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Composition of web services using Markov decision processes and dynamic programming.

Uc-Cetina V, Moo-Mena F, Hernandez-Ucan R - ScientificWorldJournal (2015)

Bottom Line: The experimental results show the reliability of the model and the methods employed, with policy iteration being the best one in terms of the minimum number of iterations needed to estimate an optimal policy, with the highest Quality of Service attributes.Moreover, a real WSC problem involving only 7 individual Web services requires less than 0.08 seconds, using the same computational power.Finally, a comparison with two popular reinforcement learning algorithms, sarsa and Q-learning, shows that these algorithms require one or two orders of magnitude and more time than policy iteration, iterative policy evaluation, and value iteration to handle WSC problems of the same complexity.

View Article: PubMed Central - PubMed

Affiliation: Facultad de Matemáticas, Universidad Autónoma de Yucatán, Anillo Periférico Norte, Tablaje Cat. 13615, Apartado Postal 192, Colonia Chuburná Hidalgo Inn, 97119 Mérida, YUC, Mexico.

ABSTRACT
We propose a Markov decision process model for solving the Web service composition (WSC) problem. Iterative policy evaluation, value iteration, and policy iteration algorithms are used to experimentally validate our approach, with artificial and real data. The experimental results show the reliability of the model and the methods employed, with policy iteration being the best one in terms of the minimum number of iterations needed to estimate an optimal policy, with the highest Quality of Service attributes. Our experimental work shows how the solution of a WSC problem involving a set of 100,000 individual Web services and where a valid composition requiring the selection of 1,000 services from the available set can be computed in the worst case in less than 200 seconds, using an Intel Core i5 computer with 6 GB RAM. Moreover, a real WSC problem involving only 7 individual Web services requires less than 0.08 seconds, using the same computational power. Finally, a comparison with two popular reinforcement learning algorithms, sarsa and Q-learning, shows that these algorithms require one or two orders of magnitude and more time than policy iteration, iterative policy evaluation, and value iteration to handle WSC problems of the same complexity.

No MeSH data available.


Learning times with γ = 0.9.
© Copyright Policy - open-access
Related In: Results  -  Collection


getmorefigures.php?uid=PMC4385667&req=5

fig6: Learning times with γ = 0.9.

Mentions: Results of this second set of experiments are shown in Figures 4, 5, and 6, for γ = 0.7, γ = 0.8, and γ = 0.9, respectively.


Composition of web services using Markov decision processes and dynamic programming.

Uc-Cetina V, Moo-Mena F, Hernandez-Ucan R - ScientificWorldJournal (2015)

Learning times with γ = 0.9.
© Copyright Policy - open-access
Related In: Results  -  Collection

Show All Figures
getmorefigures.php?uid=PMC4385667&req=5

fig6: Learning times with γ = 0.9.
Mentions: Results of this second set of experiments are shown in Figures 4, 5, and 6, for γ = 0.7, γ = 0.8, and γ = 0.9, respectively.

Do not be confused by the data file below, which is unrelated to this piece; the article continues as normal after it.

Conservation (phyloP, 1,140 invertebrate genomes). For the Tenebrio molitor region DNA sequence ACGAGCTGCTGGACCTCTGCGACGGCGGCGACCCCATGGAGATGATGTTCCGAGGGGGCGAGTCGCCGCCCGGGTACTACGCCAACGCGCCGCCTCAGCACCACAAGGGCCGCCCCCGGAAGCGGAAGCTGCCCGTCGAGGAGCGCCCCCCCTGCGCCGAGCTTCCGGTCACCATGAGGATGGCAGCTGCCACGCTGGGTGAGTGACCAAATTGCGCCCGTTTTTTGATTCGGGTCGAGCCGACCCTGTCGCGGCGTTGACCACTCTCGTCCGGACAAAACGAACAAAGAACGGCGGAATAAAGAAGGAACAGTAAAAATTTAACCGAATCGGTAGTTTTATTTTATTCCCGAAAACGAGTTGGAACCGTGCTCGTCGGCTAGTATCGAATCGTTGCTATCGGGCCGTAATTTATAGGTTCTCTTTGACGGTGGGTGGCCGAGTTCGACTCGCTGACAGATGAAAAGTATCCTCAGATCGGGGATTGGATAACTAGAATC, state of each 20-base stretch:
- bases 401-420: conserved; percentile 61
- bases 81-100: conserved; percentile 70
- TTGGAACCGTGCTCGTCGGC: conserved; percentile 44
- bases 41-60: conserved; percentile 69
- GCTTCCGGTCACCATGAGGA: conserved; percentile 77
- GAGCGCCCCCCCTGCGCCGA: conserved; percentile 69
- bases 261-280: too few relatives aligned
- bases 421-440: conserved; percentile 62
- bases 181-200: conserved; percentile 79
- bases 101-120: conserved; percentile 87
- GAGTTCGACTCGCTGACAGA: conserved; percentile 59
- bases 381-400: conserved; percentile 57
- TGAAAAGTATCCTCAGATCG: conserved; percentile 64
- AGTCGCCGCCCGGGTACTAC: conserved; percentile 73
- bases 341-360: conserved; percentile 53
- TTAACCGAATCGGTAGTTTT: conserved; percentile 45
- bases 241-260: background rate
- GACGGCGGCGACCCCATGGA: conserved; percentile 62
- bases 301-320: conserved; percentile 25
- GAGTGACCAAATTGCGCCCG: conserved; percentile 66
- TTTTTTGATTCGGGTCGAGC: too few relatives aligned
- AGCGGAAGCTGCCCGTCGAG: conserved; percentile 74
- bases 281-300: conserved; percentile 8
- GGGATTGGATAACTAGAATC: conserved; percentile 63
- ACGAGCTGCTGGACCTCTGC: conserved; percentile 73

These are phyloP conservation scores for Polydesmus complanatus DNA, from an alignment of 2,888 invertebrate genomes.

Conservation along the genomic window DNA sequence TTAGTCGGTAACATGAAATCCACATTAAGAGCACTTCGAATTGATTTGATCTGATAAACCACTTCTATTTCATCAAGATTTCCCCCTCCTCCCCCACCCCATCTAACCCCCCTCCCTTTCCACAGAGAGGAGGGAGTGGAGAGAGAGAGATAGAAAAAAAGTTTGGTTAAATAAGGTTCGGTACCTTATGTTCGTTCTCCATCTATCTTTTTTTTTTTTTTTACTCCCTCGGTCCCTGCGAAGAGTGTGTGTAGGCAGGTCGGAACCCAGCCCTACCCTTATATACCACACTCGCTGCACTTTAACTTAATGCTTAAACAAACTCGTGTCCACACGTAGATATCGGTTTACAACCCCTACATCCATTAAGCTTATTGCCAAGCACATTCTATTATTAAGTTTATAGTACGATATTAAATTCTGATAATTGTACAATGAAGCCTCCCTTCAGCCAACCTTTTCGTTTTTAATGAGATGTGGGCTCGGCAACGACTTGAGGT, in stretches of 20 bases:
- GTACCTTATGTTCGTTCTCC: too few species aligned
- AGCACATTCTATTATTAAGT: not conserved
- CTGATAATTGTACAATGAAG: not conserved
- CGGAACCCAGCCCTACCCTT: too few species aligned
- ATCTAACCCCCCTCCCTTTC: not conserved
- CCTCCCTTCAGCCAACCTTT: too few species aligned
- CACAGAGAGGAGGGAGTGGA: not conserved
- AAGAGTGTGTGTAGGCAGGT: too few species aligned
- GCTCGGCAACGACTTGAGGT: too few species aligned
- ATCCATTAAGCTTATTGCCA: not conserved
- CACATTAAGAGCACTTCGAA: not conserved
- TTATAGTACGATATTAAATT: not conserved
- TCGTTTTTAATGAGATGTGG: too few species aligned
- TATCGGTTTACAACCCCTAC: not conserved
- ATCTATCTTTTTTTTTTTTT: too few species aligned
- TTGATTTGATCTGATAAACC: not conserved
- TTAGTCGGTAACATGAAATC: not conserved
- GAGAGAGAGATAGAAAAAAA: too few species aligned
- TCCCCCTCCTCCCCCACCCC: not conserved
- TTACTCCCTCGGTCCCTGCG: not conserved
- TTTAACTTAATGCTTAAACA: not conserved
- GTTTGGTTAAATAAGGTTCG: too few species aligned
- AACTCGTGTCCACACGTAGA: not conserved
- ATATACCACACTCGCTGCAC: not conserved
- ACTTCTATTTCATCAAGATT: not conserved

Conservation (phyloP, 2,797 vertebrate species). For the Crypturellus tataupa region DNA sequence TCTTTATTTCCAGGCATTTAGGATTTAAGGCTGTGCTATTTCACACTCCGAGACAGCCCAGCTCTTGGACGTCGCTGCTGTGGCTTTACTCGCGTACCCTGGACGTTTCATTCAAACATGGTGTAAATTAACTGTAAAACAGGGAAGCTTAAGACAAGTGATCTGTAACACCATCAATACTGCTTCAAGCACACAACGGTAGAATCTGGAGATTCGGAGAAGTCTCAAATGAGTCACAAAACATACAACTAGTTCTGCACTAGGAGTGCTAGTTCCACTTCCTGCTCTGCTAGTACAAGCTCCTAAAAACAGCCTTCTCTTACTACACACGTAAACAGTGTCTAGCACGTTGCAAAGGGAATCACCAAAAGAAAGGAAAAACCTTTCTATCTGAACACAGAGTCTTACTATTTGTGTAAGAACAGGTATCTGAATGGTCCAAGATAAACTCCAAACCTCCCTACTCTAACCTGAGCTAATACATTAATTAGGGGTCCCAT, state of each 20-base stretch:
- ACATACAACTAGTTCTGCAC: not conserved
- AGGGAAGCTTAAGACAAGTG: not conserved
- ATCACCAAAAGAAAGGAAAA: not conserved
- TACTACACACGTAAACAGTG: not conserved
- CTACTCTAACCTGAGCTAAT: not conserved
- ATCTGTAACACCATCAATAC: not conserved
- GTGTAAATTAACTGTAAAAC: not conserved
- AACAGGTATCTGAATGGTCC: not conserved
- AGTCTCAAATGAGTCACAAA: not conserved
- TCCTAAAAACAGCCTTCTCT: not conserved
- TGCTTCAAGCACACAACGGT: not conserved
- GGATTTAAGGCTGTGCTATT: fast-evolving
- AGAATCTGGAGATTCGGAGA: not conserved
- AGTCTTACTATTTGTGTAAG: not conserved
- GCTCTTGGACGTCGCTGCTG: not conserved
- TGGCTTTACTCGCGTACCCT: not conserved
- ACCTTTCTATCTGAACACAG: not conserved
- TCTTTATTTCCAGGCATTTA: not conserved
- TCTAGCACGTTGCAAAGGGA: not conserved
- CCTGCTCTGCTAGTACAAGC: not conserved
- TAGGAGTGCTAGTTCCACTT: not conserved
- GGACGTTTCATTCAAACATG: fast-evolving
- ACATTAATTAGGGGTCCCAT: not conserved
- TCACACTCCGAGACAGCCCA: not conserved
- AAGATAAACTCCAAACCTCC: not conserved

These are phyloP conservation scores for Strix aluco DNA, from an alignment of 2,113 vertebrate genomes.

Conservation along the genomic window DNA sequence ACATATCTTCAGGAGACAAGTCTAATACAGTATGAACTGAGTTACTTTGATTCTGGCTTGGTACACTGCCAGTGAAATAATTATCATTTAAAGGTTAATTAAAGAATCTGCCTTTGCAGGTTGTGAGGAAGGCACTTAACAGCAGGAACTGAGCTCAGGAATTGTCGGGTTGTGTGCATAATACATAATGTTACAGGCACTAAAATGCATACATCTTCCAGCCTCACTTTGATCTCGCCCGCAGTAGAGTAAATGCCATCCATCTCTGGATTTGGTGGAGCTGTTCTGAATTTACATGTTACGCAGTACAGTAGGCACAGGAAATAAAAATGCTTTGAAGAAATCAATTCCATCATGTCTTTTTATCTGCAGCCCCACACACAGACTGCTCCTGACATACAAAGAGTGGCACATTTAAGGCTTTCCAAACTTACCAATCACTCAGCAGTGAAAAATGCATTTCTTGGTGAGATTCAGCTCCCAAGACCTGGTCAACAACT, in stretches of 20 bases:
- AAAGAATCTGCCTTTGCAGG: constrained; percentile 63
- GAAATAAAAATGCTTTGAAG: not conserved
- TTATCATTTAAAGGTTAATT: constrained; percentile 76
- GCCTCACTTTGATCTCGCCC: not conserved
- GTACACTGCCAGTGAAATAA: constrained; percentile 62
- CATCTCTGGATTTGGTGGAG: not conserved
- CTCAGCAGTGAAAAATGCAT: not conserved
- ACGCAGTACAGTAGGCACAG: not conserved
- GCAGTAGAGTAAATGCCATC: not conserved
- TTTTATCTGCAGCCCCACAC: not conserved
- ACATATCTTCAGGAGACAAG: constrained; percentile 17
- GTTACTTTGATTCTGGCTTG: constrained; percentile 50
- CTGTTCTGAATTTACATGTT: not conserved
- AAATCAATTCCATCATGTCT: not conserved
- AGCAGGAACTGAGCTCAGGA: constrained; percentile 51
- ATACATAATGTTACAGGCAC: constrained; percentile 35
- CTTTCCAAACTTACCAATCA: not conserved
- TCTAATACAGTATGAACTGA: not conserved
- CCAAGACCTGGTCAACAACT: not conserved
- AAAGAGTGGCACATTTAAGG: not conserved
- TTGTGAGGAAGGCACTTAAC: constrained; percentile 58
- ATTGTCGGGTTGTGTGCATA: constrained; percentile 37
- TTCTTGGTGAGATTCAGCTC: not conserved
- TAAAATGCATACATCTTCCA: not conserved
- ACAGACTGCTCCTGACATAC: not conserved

Bottom Line: The experimental results show the reliability of the model and the methods employed, with policy iteration being the best one in terms of the minimum number of iterations needed to estimate an optimal policy, with the highest Quality of Service attributes.Moreover, a real WSC problem involving only 7 individual Web services requires less than 0.08 seconds, using the same computational power.Finally, a comparison with two popular reinforcement learning algorithms, sarsa and Q-learning, shows that these algorithms require one or two orders of magnitude and more time than policy iteration, iterative policy evaluation, and value iteration to handle WSC problems of the same complexity.

View Article: PubMed Central - PubMed

Affiliation: Facultad de Matemáticas, Universidad Autónoma de Yucatán, Anillo Periférico Norte, Tablaje Cat. 13615, Apartado Postal 192, Colonia Chuburná Hidalgo Inn, 97119 Mérida, YUC, Mexico.

ABSTRACT
We propose a Markov decision process model for solving the Web service composition (WSC) problem. Iterative policy evaluation, value iteration, and policy iteration algorithms are used to experimentally validate our approach, with artificial and real data. The experimental results show the reliability of the model and the methods employed, with policy iteration being the best one in terms of the minimum number of iterations needed to estimate an optimal policy, with the highest Quality of Service attributes. Our experimental work shows how the solution of a WSC problem involving a set of 100,000 individual Web services and where a valid composition requiring the selection of 1,000 services from the available set can be computed in the worst case in less than 200 seconds, using an Intel Core i5 computer with 6 GB RAM. Moreover, a real WSC problem involving only 7 individual Web services requires less than 0.08 seconds, using the same computational power. Finally, a comparison with two popular reinforcement learning algorithms, sarsa and Q-learning, shows that these algorithms require one or two orders of magnitude and more time than policy iteration, iterative policy evaluation, and value iteration to handle WSC problems of the same complexity.

No MeSH data available.